County converts landfill’s greenhouse gases
Frederick County and SCS Engineers along with
SCS Field Services (SCS) celebrated the opening of the new landfill
gas-to-energy (LFGE) system installed at the Frederick County
The $4.5 million project was completed by a partnership between
the county’s Department of Public Works and SCS. SCS Engineers
provided engineering, and SCS Field Services provided contracting
services for the project. Joe Wilder, the department’s deputy
director, notes that the project was funded from landfill revenues.
The project will generate revenues through the recovery and use
of methane gas which is generated by the gradual decomposition
of solid waste in the landfill. Combustion of the methane gas
will substantially reduce the emission of greenhouse gases from
this landfill. To capture the landfill gas, wells were drilled
into the waste mass at various points, according to Darrin D.
Dillah, an SCS vice president. A vacuum draws the gas from the
wells, which are located in both the closed and active parts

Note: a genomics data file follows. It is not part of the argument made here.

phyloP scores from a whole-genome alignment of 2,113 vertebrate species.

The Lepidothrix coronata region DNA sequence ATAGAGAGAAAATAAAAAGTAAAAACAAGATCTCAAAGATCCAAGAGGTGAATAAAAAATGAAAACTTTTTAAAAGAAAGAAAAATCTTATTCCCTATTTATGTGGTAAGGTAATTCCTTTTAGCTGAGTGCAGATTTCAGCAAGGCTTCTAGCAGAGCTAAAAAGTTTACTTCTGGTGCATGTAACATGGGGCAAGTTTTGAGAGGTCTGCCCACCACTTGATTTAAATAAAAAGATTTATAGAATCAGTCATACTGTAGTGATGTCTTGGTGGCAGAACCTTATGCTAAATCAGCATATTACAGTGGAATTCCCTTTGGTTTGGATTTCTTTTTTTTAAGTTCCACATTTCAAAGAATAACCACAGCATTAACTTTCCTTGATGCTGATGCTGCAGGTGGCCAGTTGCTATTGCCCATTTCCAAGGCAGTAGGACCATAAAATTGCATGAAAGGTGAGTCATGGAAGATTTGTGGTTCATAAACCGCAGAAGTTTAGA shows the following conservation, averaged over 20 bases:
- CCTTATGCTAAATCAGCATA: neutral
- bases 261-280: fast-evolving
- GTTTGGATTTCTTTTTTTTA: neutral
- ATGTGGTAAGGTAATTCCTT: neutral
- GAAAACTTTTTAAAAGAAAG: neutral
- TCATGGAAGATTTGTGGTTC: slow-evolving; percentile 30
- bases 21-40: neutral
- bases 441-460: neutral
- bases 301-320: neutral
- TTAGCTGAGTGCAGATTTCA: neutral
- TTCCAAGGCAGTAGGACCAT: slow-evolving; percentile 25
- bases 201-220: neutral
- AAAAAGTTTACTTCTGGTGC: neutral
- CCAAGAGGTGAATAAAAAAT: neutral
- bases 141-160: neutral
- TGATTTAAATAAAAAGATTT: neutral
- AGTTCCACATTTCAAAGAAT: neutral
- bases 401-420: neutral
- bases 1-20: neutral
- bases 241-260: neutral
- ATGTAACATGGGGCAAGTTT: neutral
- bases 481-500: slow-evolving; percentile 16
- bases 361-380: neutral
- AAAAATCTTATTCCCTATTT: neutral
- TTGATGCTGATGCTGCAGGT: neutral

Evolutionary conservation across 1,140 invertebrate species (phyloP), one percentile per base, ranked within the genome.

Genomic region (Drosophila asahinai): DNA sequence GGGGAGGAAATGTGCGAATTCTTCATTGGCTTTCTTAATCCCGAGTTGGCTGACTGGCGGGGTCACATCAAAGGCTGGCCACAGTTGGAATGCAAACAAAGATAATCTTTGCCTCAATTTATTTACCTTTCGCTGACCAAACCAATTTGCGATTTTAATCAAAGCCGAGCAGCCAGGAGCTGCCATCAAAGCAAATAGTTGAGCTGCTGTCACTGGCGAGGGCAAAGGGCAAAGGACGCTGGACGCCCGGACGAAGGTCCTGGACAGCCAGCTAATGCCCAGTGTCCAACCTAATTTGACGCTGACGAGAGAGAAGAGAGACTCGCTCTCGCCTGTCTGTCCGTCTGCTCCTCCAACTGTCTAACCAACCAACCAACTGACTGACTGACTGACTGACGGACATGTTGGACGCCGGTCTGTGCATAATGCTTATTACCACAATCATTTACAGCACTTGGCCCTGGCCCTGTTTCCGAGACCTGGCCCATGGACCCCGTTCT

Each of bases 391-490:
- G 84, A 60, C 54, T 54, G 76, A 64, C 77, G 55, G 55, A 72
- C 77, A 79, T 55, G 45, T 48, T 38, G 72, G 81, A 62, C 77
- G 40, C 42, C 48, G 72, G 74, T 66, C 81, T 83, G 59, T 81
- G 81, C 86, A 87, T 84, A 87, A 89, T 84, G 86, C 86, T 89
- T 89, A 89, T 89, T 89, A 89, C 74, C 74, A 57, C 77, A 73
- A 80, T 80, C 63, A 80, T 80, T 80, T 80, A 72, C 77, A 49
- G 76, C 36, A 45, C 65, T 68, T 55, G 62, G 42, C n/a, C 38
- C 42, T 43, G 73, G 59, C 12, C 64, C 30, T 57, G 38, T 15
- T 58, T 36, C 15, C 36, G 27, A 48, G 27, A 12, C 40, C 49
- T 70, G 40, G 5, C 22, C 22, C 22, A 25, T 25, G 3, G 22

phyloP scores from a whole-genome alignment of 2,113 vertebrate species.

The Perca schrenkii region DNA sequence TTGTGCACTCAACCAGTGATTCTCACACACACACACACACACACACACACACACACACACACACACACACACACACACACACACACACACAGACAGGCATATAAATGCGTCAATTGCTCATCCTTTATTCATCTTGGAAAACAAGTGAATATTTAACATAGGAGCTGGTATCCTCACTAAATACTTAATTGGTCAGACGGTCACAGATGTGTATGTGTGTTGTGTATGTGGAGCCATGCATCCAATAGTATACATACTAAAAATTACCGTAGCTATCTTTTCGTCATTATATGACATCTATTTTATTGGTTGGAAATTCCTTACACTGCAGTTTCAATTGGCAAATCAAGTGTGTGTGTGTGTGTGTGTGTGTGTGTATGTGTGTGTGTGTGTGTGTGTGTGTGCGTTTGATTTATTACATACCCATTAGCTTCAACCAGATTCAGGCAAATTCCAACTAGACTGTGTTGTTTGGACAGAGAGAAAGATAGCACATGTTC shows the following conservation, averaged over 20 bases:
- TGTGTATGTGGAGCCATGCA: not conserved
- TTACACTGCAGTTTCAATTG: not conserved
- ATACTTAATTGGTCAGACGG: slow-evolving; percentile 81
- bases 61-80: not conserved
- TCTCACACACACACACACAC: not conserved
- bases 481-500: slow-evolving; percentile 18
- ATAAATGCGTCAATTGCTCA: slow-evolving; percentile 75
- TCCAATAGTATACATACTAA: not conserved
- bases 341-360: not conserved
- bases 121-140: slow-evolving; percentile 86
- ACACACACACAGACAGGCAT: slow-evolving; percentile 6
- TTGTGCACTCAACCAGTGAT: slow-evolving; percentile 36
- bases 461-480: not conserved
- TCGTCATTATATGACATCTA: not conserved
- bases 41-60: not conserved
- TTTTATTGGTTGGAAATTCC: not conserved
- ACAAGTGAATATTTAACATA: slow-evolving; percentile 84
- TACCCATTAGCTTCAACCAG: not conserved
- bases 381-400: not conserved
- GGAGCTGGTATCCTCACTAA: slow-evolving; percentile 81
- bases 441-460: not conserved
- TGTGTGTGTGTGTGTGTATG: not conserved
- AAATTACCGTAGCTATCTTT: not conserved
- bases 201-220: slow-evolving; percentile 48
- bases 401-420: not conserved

of the landfill, and transmits it to the power generation facility.
System components remove water from the gas, which is then compressed
before being sent to the internal combustion (IC) engines.
Each of the two IC engines has 20 cylinders and generates just
under 1,500 horsepower, Dillah said, equivalent to about 1 megawatt
of electricity. The electricity is connected to the local power
grid. “The electricity generated here is being used in nearby
homes and industrial plants.”
Rappahannock Electric Cooperative, which provides power to part
of the county, will be buying the power generated by the facility.